Luckily for me, the Manyo Factory Active Refresh Herb Peel isn’t quite like the other gommage peels I’ve tried, in that it isn’t a pure play peeling gel. The fresh-smelling, pale green peeling gel base is thick with fine scrubbing particles: based on the ingredients list, I’m guessing those particles are mostly ground up rice bran and powdered rice and spirulina. As soon as I spread the product on the back of my hand for the first time, I knew those scrubby particles would give this stuff more oomph than the typical peeling gel. Those gentle little scrubbing bits get two opportunities to exfoliate: once when first applying the product, and again when massaging after the product dries.
I have a tendency to overapply peeling gels, so it took me a couple of tries to get it right. Peeling gels need to be applied thinly so that they can dry down in a reasonable amount of time. If they don’t dry down properly, they won’t ball up properly.
Once I got the proper amount nailed down (a bit less than a pump for my whole face), I discovered that the Active Refresh Herb Peel balls up nicely.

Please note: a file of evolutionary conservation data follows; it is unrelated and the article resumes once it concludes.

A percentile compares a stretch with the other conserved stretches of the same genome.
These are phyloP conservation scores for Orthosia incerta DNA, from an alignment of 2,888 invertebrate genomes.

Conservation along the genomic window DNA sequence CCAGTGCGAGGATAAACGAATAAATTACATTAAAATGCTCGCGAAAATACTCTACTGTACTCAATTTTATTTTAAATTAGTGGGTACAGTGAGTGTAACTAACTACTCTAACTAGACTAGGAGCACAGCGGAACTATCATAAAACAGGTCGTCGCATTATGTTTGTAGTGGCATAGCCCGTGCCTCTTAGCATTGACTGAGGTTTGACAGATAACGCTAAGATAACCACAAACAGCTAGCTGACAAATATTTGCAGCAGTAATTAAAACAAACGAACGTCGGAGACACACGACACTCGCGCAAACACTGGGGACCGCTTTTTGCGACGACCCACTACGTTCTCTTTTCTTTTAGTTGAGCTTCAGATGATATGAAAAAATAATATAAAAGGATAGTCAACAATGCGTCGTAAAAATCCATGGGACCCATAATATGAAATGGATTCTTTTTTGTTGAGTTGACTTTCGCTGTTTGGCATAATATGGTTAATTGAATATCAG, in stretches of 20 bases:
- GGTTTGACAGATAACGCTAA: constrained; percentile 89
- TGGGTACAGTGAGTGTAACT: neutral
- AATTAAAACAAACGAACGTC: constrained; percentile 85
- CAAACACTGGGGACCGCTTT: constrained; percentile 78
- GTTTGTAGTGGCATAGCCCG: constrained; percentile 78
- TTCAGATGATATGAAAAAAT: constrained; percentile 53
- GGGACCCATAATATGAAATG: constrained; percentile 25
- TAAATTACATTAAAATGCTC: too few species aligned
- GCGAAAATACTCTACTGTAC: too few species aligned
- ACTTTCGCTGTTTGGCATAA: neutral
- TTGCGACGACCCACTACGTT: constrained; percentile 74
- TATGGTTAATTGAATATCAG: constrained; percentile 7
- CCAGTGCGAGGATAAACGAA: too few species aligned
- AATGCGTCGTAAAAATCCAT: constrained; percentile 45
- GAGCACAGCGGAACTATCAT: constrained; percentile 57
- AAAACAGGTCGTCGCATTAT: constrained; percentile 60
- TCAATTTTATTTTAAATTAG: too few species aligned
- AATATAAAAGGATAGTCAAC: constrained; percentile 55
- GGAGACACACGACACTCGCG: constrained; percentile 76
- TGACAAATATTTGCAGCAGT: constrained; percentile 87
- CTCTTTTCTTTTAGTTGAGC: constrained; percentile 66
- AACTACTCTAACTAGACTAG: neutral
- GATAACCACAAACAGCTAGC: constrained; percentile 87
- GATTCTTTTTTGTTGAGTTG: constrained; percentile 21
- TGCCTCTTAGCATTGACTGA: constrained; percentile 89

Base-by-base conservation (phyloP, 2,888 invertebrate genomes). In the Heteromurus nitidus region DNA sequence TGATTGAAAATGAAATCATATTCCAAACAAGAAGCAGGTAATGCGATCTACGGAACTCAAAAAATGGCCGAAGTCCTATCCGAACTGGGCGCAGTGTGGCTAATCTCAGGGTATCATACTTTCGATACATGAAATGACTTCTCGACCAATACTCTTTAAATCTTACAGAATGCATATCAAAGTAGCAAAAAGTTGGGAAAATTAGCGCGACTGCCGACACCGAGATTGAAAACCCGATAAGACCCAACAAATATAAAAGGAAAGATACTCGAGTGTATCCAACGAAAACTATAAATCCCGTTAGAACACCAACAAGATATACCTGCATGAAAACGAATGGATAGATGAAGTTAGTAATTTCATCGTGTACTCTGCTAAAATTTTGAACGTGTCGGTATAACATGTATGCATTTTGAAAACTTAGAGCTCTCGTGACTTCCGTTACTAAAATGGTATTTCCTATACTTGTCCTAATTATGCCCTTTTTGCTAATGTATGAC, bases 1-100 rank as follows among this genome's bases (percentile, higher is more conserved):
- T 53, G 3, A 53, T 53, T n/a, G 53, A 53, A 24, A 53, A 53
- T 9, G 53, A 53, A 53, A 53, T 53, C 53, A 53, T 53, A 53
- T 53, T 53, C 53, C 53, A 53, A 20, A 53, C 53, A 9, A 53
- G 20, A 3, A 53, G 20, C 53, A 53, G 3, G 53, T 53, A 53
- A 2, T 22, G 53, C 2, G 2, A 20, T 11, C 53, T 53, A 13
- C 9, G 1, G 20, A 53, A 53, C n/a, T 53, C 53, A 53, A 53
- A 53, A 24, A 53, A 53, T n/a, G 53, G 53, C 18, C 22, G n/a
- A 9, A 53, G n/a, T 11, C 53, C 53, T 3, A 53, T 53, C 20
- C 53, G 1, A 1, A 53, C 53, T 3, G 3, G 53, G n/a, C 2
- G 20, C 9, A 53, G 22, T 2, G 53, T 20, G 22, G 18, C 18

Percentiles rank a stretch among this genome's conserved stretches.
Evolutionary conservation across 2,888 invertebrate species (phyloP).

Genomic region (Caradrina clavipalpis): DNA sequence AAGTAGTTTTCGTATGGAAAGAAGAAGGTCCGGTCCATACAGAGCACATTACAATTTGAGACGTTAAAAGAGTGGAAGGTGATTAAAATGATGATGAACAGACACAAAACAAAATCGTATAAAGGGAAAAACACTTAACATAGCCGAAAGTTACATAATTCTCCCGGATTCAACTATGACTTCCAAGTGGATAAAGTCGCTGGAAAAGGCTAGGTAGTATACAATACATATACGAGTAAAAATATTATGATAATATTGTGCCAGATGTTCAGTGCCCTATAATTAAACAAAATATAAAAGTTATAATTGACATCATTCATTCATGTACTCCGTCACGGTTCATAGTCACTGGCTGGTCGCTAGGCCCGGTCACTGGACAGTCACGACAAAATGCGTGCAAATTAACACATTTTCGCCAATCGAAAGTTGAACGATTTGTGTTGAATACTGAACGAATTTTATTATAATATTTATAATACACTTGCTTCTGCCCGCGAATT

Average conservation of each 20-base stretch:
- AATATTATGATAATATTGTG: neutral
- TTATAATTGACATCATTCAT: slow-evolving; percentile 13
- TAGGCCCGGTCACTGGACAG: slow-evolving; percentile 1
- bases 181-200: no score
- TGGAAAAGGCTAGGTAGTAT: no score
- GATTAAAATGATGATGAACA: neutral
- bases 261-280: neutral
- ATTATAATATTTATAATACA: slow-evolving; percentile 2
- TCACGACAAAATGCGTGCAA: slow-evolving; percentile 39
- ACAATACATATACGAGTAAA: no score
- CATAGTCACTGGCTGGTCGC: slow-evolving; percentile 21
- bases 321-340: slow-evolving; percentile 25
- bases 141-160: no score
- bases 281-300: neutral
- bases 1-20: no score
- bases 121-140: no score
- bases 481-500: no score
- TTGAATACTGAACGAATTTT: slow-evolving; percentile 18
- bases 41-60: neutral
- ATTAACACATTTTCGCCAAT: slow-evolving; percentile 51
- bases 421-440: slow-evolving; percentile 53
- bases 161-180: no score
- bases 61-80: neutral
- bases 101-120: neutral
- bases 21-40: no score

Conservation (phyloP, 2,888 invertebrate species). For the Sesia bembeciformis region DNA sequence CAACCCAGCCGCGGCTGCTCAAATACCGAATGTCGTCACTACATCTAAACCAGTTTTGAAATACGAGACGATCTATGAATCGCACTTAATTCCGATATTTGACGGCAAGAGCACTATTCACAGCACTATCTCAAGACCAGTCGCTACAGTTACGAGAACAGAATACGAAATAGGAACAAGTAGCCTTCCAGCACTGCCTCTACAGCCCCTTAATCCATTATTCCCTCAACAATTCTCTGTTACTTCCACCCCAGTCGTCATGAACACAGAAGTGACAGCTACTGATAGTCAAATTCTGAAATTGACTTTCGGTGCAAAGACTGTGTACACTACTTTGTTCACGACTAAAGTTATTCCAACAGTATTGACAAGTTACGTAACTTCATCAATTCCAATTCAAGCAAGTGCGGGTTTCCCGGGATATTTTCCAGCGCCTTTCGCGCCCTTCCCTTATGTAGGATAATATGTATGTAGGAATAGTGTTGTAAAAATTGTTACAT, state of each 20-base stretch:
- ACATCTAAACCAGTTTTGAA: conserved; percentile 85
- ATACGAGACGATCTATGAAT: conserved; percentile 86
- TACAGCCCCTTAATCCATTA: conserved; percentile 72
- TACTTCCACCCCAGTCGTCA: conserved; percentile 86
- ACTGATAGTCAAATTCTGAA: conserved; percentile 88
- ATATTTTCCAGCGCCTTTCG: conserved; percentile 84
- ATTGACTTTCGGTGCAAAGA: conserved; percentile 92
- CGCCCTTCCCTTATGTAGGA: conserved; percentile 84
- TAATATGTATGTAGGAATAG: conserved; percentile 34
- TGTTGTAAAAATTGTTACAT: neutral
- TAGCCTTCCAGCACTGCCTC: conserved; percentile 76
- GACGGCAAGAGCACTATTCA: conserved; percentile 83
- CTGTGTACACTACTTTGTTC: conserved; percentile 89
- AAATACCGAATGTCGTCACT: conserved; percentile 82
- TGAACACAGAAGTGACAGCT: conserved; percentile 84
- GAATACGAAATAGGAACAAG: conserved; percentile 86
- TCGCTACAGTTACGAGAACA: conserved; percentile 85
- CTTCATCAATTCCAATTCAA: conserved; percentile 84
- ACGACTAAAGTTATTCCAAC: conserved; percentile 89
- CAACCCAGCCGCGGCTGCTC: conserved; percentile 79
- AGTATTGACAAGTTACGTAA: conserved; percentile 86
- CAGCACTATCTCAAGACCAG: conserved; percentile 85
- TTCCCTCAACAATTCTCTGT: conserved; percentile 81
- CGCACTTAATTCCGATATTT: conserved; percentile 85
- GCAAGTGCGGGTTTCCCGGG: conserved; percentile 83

I also remembered that my least favorite aspect of gommage peels is the mess they can make if one doesn’t position one’s face precisely over the sink or just get in the shower while massaging. Bits and balls of product and dead skin everywhere. Gross.
As far as the exfoliating effects of the product go, however, I don’t have any complaints. Despite the double dose of exfoliation, my skin never felt thin, stripped, or raw after using the Manyo Factory peeling gel. On the other hand, this product didn’t particularly hydrate or brighten my skin, but then again, I wasn’t really expecting those effects from a simple scrub. What it did do was leave my skin velvety soft and healthy-feeling, just exfoliated enough to look freshened without going overboard. Manyo Factory Active Refresh Herb Peel hasn’t turned me into a fan of gommage peels, but I do find myself in the mood to use this occasionally and do enjoy the results it gives.
What to expect from this product: Softer skin; possibly a bit of a mess.
Review: Goodal Phytowash Yerba Mate Bubble Peeling
At first glance, Goodal Phytowash Yerba Mate Bubble Peeling looked much more up my alley. In summer, I really like self-bubbling products, which feel as refreshing on my skin as a highly carbonated soda does in my mouth. I’m also very fond of Goodal, which makes a couple of products I love (Waterest Lasting Water Oil; Nature’s Solution Firming Sleeping Pack), many that I like (reviews forthcoming, but let’s just say fermented ginseng is involved), and only one that I don’t (the Firming Camellia Water Oil), which is why I chose and ordered this for myself.
Purpose: Goodal Phytowash Yerba Mate Bubble Peeling is a self-bubbling exfoliant that also claims to clean pores and hydrate and nourish skin.
Best suited for: Normal, combo/oily, and oily skin.